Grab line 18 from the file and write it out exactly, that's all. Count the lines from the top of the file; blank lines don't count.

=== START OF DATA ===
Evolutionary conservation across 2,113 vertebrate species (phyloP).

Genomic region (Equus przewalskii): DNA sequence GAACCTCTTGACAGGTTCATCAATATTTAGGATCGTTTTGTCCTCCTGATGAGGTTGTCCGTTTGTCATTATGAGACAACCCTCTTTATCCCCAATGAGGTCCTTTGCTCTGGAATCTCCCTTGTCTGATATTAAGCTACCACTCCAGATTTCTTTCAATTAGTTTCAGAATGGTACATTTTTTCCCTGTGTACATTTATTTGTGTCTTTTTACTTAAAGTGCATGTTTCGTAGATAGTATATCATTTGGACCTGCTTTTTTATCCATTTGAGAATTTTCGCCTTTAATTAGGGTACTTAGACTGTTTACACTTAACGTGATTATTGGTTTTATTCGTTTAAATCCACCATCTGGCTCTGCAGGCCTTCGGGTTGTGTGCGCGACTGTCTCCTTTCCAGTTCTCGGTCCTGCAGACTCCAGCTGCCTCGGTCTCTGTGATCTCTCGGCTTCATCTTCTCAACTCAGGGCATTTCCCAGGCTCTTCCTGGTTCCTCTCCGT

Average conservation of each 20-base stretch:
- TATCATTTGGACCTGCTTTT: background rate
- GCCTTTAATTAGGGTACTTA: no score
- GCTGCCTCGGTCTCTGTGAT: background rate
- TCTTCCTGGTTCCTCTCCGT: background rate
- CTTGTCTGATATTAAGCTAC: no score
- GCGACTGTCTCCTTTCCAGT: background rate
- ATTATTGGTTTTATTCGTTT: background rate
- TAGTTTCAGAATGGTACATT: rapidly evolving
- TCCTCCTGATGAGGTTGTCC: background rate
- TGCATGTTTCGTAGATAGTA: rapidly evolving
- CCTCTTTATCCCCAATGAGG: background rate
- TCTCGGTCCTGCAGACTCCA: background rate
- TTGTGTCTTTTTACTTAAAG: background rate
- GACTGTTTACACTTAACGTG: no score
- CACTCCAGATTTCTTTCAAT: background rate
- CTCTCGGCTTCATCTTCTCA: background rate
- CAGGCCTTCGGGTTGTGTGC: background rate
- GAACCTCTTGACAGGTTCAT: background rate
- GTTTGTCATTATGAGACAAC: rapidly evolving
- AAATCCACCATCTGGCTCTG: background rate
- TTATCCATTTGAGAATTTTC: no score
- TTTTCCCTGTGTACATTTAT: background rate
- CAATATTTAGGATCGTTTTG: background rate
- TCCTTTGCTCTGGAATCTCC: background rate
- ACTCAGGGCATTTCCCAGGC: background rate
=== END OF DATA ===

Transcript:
- CACTCCAGATTTCTTTCAAT: background rate